Saturday, March 17, 2012

Light Concentration by a Lens

We are now in a position to do something that I wanted to do at the beginning of February and that is to determine the light concentrating power of a lens. First we need to redo the plot of the focal region to get a slightly different view. There seems to be some discrepancy in the vertical scale of this plot from the previous one but we will use these values and treat them as nominal.

The rays from the lens come to a focus over a range of 6 μm in the depth of field. The best focus appears to be at just under 5.1 cm from the center of the lens where the radius of the focal area is 15 μm. We can now use the flux tube method to calculate the irradiance of the focal area. If the light passing through the lens has an irradiance of 1 kW/m2* then the flux is the irradiance, E1, times the transmittance of the lens times its cross-sectional area, A1. This is equal to the flux passing through the focal cross-sectional area which enables us to determine the irradiance there. This comes to 0.4 gigawatts per square meter which is quite large.

If this energy was absorbed by matter at the focus its temperature would have to be raised considerably so that the radiation emitted would equal the radiation absorbed. We can calculate a concentration factor for the lens, FC, by dividing the two irradiances. If the focus is too sharp one risks damaging the components of an optical system. This includes the human eye so caution is definitely advised.

These focus computations that involved ray tracing for the spherical, parabolic and hyperbolic lenses used idealized models and Snell's law of refraction. The actual situation is a little more complicated since light is scattered by imperfections in the lens and can be internally reflected at the boundaries of the media. One would expect the sharpness of the focus to deviate somewhat from the idealized model.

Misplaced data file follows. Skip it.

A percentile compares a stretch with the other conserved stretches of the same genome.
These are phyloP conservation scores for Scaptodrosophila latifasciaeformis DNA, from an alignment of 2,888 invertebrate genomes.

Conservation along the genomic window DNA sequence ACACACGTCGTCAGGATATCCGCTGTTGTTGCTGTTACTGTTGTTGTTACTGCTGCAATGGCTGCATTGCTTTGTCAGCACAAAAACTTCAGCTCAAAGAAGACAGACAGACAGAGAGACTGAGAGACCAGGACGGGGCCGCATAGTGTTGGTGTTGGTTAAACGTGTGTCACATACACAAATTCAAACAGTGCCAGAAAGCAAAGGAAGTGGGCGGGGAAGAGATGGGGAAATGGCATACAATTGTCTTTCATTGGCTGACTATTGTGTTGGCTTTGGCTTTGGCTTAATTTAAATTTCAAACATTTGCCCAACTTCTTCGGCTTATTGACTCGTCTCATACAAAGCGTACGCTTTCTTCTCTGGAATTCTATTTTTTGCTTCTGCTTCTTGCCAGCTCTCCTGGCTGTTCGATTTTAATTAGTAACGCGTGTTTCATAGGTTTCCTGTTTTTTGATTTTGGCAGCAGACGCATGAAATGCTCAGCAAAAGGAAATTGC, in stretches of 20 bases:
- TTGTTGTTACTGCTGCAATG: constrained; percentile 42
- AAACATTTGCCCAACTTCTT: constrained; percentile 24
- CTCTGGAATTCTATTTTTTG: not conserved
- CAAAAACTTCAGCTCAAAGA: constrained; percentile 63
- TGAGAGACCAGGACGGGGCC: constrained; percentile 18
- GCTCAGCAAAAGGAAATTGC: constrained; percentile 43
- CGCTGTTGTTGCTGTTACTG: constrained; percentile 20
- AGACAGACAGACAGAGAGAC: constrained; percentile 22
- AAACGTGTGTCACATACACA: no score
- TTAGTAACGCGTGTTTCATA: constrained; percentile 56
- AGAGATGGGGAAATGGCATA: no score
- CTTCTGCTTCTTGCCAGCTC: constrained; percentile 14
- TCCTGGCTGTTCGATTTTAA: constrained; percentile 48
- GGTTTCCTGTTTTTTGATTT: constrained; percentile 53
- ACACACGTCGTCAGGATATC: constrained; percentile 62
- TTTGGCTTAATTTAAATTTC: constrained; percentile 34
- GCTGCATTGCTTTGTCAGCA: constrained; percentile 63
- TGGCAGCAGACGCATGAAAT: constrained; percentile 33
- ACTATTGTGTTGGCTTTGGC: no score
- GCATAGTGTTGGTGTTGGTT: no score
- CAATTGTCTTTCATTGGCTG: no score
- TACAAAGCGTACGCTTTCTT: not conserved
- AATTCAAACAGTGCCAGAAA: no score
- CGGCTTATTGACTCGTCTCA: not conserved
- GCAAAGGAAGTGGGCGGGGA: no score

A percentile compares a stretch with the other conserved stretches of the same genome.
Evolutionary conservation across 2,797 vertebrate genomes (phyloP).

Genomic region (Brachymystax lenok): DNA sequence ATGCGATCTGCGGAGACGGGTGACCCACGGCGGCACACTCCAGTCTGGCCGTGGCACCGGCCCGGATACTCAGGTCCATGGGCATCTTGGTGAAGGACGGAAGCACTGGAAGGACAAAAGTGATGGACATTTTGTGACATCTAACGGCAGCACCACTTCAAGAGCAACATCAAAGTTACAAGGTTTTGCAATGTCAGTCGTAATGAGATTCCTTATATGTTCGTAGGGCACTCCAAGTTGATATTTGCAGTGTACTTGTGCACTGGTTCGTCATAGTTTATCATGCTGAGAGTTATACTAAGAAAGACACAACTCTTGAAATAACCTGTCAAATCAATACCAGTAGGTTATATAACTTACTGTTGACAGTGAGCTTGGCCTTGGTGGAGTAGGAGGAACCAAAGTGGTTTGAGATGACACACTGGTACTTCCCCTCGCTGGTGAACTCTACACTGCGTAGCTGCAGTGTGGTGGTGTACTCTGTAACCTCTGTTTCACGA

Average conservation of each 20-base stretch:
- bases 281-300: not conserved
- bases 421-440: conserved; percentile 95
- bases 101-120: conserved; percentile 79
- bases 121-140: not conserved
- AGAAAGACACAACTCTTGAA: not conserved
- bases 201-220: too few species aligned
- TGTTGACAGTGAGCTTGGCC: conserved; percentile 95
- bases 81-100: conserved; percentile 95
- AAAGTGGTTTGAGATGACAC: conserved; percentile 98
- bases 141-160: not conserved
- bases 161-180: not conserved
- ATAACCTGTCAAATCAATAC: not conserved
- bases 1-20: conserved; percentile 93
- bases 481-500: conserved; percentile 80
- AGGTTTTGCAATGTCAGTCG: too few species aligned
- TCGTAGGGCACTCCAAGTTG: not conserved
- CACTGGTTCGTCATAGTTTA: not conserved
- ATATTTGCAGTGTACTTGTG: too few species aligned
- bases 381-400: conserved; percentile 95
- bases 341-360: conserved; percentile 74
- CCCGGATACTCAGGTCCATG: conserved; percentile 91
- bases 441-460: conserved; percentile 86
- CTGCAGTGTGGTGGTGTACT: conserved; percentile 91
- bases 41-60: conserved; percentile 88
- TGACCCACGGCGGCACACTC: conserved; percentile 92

*Edit (Mar 21): Deleted the line mentioning the Sun since there was an error for the concentration of light from it. The Sun and its image both have the same angular size but the cross-sectional radius of the image, rimg, is determined by its position which is at the focal length of the lens, f. A corrected calculation for the irradiance of the Sun's image is given below. ES = 1360 W/m2 is the solar constant but the transmission factor T was left at its nominal value of 1.

The result can be expressed in terms of the F-number of the lens. The concentration of sunlight is not as high as was originally indicated but the result is still much larger than the solar constant.

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